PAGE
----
One pattern that keeps coming up is how leaders spend their time.
If you think about a clock with the hour hand, the minute hand and the second hand.
Leaders should be spending most of their time on the hour hand, that five-to-ten-year view of where our organisations or teams should go. They should spend a little bit of time on the minute hand, which is the 18-month to two-year view and almost no time on the second hand, the next six months or even the next month or so.
It’s almost the opposite way around from what I’ve seen so many leaders do now.
With AI as an assistant, it can help us take out some of that short-term noise and focus more on the long term. Focus on inspiring people, building that sense of connection and alignment, coaching and nurturing, building out authenticity in our teams, really helping create a culture of excellence, collaborating, influencing better and really navigating these uncertain periods of inflection.
That’s the hallmark of the leaders we’ll need to be in the future.
I often think about like ‘big P’ and ‘small p’ purpose. What’s happened with many companies now, with ESG trend, has been we think about very big issues, climate change being the best example – that’s the ‘big P’
Yet I just see so many ways in which customers, day in and day out, are treated very, very badly. The ‘small p’ purpose of helping and serving others each day, that relentless focus that really helps deliver for the people that we serve through the products and services we provide. That’s the most important thing we can do and if we can align our teams around that there’s huge potential.
At Peachy Mondays we talked about ‘conscious quitting’ in our last roundtable. What has your experience been where there’s a mismatch between organisational values and personal values?
I do think conscious/quiet quitting has been misinterpreted, the symptoms are too much of a surface level. We’ve tried to do things like incentives to go back into the office. Those are important, but they’re mostly hygiene factors. They are the things that will reduce demotivation, but they won’t create deep motivational alignment.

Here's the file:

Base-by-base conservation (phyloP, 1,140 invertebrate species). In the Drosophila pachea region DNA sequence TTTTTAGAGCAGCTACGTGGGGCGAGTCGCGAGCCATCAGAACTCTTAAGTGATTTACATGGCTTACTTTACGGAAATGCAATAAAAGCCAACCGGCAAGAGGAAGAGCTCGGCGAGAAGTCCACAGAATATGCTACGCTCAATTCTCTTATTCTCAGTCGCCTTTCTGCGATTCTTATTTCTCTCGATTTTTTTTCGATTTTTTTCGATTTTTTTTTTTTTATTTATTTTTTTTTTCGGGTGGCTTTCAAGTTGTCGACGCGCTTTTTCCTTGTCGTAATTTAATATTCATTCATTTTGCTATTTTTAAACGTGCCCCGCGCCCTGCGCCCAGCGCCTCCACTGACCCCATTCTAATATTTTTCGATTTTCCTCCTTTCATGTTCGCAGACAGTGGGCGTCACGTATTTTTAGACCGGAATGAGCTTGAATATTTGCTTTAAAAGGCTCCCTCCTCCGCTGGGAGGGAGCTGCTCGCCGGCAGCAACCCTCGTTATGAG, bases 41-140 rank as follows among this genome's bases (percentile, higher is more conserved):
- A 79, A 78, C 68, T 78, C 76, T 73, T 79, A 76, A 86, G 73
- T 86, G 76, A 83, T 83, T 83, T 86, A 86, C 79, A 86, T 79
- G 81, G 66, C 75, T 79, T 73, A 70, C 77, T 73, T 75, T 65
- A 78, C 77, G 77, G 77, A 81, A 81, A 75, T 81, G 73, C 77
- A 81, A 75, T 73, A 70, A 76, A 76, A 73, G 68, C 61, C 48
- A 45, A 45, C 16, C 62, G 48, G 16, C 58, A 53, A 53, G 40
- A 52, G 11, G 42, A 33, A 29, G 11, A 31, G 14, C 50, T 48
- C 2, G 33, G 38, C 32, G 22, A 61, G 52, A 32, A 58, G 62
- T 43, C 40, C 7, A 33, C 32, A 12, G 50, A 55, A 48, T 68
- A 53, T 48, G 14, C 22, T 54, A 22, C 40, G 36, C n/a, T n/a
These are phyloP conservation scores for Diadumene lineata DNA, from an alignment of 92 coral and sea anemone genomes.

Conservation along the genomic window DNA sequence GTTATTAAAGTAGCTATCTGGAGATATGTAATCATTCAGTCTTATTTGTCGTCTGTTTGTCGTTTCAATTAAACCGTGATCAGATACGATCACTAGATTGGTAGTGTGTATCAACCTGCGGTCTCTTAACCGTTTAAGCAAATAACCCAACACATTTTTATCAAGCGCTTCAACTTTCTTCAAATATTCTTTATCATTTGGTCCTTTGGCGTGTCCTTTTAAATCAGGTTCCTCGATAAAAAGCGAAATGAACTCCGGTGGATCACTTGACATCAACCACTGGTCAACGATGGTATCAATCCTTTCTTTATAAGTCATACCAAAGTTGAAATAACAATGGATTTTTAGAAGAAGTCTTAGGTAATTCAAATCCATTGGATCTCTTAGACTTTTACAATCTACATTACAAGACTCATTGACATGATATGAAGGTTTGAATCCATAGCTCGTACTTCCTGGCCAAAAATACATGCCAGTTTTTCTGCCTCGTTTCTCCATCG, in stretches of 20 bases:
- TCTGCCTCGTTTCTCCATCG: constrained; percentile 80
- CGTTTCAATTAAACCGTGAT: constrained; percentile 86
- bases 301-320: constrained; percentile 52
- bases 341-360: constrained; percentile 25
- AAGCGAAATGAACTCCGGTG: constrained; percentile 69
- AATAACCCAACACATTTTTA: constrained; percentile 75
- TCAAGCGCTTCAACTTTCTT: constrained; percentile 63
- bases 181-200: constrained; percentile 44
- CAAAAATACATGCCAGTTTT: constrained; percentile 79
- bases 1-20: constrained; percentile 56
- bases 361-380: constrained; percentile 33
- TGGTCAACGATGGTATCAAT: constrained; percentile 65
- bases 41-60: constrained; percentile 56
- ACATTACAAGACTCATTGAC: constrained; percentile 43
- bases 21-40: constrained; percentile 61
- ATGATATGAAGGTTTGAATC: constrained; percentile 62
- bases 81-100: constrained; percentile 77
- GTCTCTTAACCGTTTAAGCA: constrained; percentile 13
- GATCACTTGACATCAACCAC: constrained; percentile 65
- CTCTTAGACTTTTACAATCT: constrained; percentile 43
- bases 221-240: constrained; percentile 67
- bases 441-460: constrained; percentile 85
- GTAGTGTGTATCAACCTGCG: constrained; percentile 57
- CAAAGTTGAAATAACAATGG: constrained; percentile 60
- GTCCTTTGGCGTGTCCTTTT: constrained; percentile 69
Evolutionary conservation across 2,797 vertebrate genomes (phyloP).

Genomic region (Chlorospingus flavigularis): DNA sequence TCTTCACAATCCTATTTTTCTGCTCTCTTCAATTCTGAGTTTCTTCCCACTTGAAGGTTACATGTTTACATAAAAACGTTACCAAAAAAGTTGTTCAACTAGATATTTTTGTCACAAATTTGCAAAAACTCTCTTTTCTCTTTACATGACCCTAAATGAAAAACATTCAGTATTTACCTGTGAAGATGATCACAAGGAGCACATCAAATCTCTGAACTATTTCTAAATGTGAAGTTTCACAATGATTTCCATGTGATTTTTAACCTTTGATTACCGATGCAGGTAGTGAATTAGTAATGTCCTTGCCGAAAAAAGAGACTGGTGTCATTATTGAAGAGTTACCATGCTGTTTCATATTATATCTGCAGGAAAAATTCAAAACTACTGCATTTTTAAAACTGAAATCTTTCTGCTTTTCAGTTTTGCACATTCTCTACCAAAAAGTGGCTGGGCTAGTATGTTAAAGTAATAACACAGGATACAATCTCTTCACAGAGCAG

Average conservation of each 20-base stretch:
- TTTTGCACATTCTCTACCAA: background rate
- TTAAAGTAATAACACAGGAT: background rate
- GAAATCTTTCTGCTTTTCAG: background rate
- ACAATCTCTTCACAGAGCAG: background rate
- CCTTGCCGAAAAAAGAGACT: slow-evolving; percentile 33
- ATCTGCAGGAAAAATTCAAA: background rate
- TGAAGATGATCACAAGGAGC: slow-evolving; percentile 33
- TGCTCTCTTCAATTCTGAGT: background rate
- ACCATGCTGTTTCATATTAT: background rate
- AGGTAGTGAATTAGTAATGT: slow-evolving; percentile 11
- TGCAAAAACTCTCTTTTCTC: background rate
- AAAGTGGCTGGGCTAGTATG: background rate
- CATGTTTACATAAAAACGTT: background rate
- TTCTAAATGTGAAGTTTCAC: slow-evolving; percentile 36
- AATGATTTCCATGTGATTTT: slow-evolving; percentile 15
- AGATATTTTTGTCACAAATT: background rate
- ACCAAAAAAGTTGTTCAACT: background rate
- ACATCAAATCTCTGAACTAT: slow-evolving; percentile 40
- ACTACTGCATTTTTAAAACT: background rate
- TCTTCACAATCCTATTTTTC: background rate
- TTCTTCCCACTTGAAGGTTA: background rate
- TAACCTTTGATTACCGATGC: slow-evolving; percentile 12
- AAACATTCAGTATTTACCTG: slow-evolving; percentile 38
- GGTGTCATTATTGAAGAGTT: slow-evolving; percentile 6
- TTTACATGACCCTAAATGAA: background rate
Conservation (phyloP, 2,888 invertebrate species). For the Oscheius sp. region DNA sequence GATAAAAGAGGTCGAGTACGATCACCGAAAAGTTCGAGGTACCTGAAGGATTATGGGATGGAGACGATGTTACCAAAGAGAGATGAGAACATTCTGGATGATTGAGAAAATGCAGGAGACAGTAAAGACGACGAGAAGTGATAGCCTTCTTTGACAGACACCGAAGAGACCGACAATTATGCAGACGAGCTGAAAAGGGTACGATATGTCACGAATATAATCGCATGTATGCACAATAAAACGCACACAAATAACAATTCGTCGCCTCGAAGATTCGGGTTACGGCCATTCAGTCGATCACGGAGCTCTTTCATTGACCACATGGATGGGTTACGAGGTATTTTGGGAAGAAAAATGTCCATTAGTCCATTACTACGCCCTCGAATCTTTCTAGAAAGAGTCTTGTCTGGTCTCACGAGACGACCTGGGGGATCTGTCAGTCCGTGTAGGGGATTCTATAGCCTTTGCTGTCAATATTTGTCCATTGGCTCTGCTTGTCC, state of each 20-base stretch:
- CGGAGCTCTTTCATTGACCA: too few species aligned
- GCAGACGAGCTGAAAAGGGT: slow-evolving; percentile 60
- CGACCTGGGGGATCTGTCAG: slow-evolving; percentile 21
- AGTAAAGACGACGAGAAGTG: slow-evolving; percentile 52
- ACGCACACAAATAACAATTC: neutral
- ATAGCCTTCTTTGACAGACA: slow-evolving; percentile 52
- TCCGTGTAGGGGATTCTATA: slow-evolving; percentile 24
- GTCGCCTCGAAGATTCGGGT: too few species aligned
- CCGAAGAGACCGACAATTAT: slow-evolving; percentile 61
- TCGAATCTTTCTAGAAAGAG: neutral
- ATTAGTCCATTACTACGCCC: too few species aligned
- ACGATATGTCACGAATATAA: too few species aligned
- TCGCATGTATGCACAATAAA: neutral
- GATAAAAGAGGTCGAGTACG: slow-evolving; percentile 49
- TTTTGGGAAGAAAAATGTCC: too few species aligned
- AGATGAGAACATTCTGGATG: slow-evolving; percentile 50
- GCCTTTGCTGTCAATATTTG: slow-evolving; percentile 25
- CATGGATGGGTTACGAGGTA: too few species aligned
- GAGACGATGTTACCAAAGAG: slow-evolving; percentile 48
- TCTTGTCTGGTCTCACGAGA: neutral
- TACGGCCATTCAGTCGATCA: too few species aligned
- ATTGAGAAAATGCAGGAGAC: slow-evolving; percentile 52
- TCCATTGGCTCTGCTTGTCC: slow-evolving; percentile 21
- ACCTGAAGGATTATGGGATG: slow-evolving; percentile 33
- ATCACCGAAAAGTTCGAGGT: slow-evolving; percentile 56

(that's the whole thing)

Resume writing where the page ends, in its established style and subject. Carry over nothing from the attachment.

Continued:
The truth is, we can’t motivate someone else, but we can create the conditions as a leader, for someone to find the motivation, to find those intrinsic drivers of purpose, autonomy and mastery.
We need to have much deeper conversations with our teams, not these just surface-level things around pay and conditions.
One of my clients has a wonderful practice where he takes the Gallup 10 questions, and they talk about the answers together. The questions matter, but it’s more about the feedback loops and the sense of space, and the sense of both sides, the leader of the employer and the employee crafting and creating the work environment together.
Sometimes in questions, we go very micro, very much the individual employee, but it’s also important to talk about where the company’s going. It’s the alignment.
Do you feel aligned? Do you fully understand and buy into the company’s overall direction?
Do you feel your potential is being fully nurtured?
Do you feel there’s a culture where you can find your own motivation?
Do you feel able to learn and grow and develop?
It’s more the conversations around the questions that really matter and the ability to act on that and do things differently.
If you would like to improve employee engagement outcomes for your organisation please Book a meeting today.
- Case Study (13)
- Change and transformation (20)
- Connectedness (4)
- Culture (13)
- Design (10)
- Diversity and Inclusion (1)
- Effectiveness (16)
- Employee engagement (57)
- Employee experience (39)
- Employee Feedback (48)
- Employee Wellbeing (1)
- Events (10)
- Financial Wellbeing (1)
- Happiness (4)
- Internal Communications (9)
- News (24)
- Onboarding (1)
- Organisational Effectiveness (17)
- Uncategorized (3)